"The memory is still so fresh in my mind, but it was back in September 2014 that I found a lump in one of my breasts. As with many other people, I had known something was wrong but had been putting off going to the doctor for a few months. When I finally did go, things moved very quickly and within a week I experienced my first ever mammogram, ultrasound and biopsy. It was at this time that I was diagnosed with early stage breast cancer, my heart sank, but the good news was that the cancer had been caught early and the within two weeks I had my first operation.
Being diagnosed with breast cancer was so unexpected and I just went with the advice l was given l figured my head would catch up with what was happening with my body later. What was amazing was that everyone rallied around me and showered me with support. Before that I had no idea of the full extent of how loved I was and was amazed at the care that came from so many different people.
After two surgeries, I was told that I needed to have a mastectomy and preventative chemotherapy. So, my focus was getting better as quickly as possible. I was desperate to start chemo, the sooner it started the sooner it was over! My lowest day was after the mastectomy surgery, looking at myself in the mirror and seeing my scar was almost impossible, I felt horrible. But, I am positive and my optimistic outlook kicked in. I said to myself “you’re going to be ok”.
A few days after my operation I was able to get out of bed and go for a walk in the ward with my husband, Paul. I remember him telling me how proud he was of me. Before I got cancer, my life seemed so huge but in that moment, everything contracted.
I was overwhelmed with how supportive everyone at work was, for example my line manager constantly called to check in on me. It was lovely to know that people genuinely cared how I was doing. My colleagues got together to send my husband and I on two weekends away so that we could rest and relax. That meant a lot to both of us and we really appreciated the thoughtful gesture. They also printed out notes of support on bright pink paper – all of the messages were so important to me.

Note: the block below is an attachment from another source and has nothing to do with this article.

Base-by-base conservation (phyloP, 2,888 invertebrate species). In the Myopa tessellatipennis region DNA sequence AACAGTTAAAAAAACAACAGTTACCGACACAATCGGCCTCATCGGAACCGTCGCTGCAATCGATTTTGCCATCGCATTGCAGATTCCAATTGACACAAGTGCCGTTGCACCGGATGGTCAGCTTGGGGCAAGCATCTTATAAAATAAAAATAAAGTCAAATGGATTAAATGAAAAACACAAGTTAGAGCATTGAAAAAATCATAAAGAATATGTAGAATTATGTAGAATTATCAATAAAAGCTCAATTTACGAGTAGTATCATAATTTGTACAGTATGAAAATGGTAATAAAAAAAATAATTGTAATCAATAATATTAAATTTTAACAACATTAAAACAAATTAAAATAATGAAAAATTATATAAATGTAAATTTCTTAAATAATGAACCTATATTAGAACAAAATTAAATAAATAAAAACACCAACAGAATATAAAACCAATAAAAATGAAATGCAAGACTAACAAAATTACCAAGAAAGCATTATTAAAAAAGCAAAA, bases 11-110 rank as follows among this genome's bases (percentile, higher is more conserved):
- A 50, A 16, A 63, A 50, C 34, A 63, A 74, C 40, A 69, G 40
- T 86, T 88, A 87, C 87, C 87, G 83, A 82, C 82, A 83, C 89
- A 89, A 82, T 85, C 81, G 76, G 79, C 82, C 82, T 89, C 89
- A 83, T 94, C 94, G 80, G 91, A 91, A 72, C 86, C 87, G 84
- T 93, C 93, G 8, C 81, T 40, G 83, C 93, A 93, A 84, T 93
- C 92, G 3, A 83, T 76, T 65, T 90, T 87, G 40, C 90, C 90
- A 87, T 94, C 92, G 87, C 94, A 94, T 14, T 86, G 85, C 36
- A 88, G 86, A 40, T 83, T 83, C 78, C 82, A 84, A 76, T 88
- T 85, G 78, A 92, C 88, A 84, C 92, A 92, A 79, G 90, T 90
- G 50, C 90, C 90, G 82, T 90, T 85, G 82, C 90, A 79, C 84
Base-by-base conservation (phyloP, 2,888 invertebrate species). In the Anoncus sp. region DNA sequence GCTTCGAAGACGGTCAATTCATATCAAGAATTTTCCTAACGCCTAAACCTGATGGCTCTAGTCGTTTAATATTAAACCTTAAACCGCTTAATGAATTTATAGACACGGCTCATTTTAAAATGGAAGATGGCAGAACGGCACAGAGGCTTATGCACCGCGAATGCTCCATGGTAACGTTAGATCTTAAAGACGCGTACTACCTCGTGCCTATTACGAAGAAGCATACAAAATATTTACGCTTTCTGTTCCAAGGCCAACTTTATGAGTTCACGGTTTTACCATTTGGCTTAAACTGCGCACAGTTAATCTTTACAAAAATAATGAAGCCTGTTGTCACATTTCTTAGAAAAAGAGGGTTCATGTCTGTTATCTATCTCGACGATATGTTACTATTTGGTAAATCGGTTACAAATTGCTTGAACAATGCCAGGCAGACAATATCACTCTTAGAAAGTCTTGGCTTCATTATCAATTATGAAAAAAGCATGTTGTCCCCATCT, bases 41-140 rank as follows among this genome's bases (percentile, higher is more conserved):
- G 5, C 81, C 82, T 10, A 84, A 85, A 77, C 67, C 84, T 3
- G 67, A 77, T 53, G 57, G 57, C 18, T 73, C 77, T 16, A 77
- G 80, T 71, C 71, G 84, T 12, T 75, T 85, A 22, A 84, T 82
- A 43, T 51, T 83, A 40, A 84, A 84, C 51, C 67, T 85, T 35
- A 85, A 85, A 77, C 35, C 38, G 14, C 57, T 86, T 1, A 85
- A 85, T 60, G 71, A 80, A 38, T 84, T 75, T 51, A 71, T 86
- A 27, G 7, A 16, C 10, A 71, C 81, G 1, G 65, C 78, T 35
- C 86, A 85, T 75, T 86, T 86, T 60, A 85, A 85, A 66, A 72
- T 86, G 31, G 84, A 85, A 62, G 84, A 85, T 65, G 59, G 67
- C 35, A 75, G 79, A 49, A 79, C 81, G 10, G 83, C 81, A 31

I missed work and chatting to my friends, being at home all day got very boring so I went back to work as soon as I could. I knew it was going to be tough so I accepted lots of support such as workplace counselling and I listened to my colleagues when they said I was looking tired and should go home. I added yoga into my morning routine and I didn’t miss a session, I loved the positive effect it had on me.
Even though I had lost my hair, I am still a woman and naturally wanted to feel beautiful. I discovered some amazing online headscarf tutorials and began to teach myself how to wear them. After I mastered how to tie headscarfs, women would comment on how good they looked so at work I would help lots of women in the fitting rooms tie their headscarves, one women even bought her mother who has cancer into the store so that I could teach her!
I am so grateful for all the support I received through my journey and I now celebrate everything. I learnt many lessons as a result of having cancer, some that are close to my heart but the most important is to enjoy life and live it to the fullest! I feel so lucky that I am okay and it puts losing a boob into perspective.
This year I’m excited to attend my first Biggest Morning Tea!"